Late Tuesday, Turkey’s central bank announced a massive increase in its interest rates, from 7.75 percent to a surprising 12 percent.
At first glance, that 12 percent interest rate can sure look appetizing, especially with our own interest rates here in the U.S. down in the dumps.
Turkey’s rate hike was a move to try and bolster its currency, the lira, which has been at record lows. Already on Wednesday, there’s evidence that the move didn’t work as hoped, as the lira slipped in mid-morning trading, according to The Wall Street Journal.
Other emerging market countries also have boosted interest rates recently, including India on Tuesday, which raised its rate from 7.75 percent to 8 percent to try and stem inflation. Brazil earlier this month hiked interest rates to 10.5 percent, and South Africa also just announced a modest rate hike.
Given these rates, putting your money in foreign-currency CDs may certainly be tempting, with their higher CD rates. But as shown in Turkey, foreign currency rates can make sudden dips or jumps.
Foreign-currency CDs are naturally issued in that country’s currency, meaning that U.S. investors will exchange their dollars for Indian rupees or Brazilian reals or Turkish liras so they can invest in the CD. Then when the CD matures, the money is converted back to dollars.
But that exchange process means that a strengthening U.S. dollar (or weakening foreign currency) can wipe out those interest rate returns.
“It may be a dangerous game to buy a currency simply because of the yield,” said Axel Merk, president of Merk Investments. He noted that CDs have a fixed maturity date, meaning investors could be getting their money back at a time when the exchange rate is not favorable.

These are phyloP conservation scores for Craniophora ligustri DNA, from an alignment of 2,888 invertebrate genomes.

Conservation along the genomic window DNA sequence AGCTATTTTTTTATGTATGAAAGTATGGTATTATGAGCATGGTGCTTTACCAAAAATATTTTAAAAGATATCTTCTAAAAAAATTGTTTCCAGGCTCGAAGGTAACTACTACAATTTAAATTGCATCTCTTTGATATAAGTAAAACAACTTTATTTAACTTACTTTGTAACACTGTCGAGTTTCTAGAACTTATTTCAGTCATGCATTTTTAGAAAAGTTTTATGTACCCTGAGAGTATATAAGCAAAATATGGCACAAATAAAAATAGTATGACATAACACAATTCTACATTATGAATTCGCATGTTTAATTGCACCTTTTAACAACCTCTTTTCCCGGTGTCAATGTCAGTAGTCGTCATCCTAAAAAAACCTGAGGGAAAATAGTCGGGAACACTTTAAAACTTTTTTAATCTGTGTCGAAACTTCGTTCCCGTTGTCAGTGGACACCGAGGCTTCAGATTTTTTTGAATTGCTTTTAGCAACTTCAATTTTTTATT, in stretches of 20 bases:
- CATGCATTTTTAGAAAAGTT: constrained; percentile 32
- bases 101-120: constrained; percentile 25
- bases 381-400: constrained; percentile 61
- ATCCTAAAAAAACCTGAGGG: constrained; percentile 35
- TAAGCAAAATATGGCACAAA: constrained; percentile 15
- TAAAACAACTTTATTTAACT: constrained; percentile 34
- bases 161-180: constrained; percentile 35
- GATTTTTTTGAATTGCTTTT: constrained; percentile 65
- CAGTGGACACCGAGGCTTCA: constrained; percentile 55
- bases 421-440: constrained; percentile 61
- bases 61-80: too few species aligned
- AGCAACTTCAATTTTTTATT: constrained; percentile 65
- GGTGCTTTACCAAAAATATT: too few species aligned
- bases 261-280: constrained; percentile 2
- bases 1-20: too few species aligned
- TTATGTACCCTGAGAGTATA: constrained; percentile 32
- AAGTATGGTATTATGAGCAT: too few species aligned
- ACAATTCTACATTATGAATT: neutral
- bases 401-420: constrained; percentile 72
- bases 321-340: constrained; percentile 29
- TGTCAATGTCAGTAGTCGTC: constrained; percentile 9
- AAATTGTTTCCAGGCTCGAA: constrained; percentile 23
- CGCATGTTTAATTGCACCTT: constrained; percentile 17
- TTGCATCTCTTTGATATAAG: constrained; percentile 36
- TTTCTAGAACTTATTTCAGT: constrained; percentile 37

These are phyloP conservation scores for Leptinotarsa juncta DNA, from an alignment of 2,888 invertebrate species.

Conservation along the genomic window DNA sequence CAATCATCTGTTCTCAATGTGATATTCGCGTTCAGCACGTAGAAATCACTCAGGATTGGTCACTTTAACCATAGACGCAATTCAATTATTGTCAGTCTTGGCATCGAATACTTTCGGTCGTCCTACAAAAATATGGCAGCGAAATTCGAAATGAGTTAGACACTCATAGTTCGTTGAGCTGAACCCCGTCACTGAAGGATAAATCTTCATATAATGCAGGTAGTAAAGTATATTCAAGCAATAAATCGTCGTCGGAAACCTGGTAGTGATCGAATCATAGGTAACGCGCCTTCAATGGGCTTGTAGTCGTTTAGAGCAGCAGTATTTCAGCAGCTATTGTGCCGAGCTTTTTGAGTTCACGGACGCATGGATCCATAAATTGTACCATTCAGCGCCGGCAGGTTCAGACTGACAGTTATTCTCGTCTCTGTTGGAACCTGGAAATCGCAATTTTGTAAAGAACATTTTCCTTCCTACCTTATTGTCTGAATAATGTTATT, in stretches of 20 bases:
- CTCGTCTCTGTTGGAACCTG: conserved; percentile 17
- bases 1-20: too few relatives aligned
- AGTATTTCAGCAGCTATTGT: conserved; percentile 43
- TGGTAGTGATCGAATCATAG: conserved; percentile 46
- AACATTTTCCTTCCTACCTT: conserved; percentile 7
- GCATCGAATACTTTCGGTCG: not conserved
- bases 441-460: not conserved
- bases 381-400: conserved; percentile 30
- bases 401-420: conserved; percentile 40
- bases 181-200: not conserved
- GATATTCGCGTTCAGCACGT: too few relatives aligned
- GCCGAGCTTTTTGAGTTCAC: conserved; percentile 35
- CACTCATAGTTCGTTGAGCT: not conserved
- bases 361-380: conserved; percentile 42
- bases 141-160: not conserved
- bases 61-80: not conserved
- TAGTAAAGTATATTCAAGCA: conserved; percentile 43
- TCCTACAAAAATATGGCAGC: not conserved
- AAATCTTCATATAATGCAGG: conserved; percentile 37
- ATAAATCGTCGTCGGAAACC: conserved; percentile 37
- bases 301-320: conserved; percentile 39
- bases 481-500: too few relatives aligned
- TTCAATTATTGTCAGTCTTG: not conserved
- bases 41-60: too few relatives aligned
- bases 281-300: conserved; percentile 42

“Turkey and South Africa have political instability that leads to them being vulnerable. Raising rates won’t fix the underlying political challenges. As such, these places are going to be vulnerable,” Merk said. He said India is somewhat different because its new central bank governor is imposing more sustainable policies, although he said India is “still vulnerable during turbulent times.”
Anyone looking to invest in a foreign CD should be aware of any currency volatility and realize that these CDs are riskier than domestic CDs. If you do decide to get into foreign-currency CDs, Merk said buying a basket of currencies might be safer than a single-currency CD.
Have you ever invested in foreign currency, or ever thought about doing so? Should you invest in foreign CDs to take advantage of the higher CD rates?
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